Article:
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32.19 Text Properties

Each character position in a buffer or a string can have a text property list, much like the property list of a symbol (see Property Lists). The properties belong to a particular character at a particular place, such as, the letter ‘T’ at the beginning of this sentence or the first ‘o’ in ‘foo’—if the same character occurs in two different places, the two occurrences in general have different properties.

Each property has a name and a value. Both of these can be any Lisp object, but the name is normally a symbol. Typically each property name symbol is used for a particular purpose; for instance, the text property face specifies the faces for displaying the character (see Special Properties). The usual way to access the property list is to specify a name and ask what value corresponds to it.

If a character has a category property, we call it the property category of the character. It should be a symbol. The properties of the symbol serve as defaults for the properties of the character.

Copying text between strings and buffers preserves the properties along with the characters; this includes such diverse functions as substring, insert, and buffer-substring.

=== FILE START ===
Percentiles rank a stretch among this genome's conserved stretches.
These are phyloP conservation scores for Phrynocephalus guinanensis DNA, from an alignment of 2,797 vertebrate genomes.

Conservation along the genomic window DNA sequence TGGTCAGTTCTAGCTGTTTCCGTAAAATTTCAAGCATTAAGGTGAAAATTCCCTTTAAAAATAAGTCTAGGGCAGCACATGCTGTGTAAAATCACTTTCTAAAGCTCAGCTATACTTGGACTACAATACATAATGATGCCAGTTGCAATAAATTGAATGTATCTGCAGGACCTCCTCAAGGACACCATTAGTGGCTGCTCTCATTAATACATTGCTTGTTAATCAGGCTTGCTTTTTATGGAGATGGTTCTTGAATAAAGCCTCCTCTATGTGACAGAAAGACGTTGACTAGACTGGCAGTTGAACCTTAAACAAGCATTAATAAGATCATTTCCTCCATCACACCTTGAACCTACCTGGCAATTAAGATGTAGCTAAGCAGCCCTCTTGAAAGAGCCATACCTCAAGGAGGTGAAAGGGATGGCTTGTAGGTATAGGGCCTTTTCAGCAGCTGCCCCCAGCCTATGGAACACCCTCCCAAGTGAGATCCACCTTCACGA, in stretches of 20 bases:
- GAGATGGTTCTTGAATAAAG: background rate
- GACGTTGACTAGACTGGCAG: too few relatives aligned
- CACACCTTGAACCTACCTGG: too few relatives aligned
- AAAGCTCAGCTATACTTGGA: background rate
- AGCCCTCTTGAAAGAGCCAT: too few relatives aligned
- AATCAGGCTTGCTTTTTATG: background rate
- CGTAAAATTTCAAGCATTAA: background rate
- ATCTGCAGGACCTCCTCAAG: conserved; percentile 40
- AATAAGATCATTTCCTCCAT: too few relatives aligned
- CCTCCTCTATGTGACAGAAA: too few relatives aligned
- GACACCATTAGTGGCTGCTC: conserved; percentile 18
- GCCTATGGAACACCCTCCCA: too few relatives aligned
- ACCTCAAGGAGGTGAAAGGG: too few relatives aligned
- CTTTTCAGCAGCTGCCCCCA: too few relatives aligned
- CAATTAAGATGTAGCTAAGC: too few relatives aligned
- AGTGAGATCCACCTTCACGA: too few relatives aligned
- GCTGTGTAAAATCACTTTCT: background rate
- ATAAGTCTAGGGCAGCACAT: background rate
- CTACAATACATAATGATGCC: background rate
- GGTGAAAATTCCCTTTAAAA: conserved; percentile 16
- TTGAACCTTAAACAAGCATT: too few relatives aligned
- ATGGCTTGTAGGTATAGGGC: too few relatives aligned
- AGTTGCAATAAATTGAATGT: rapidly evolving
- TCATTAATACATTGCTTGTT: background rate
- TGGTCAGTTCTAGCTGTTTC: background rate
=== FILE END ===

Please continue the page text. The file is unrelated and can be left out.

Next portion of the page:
Examining Properties  Looking at the properties of one character.
Changing Properties  Setting the properties of a range of text.
Property Search  Searching for where a property changes value.
Special Properties  Particular properties with special meanings.
Format Properties  Properties for representing formatting of text.
Sticky Properties  How inserted text gets properties from neighboring text.
Lazy Properties  Computing text properties in a lazy fashion only when text is examined.
Clickable Text  Using text properties to make regions of text do something when you click on them.
Fields  The field property defines fields within the buffer.
Not Intervals  Why text properties do not use Lisp-visible text intervals.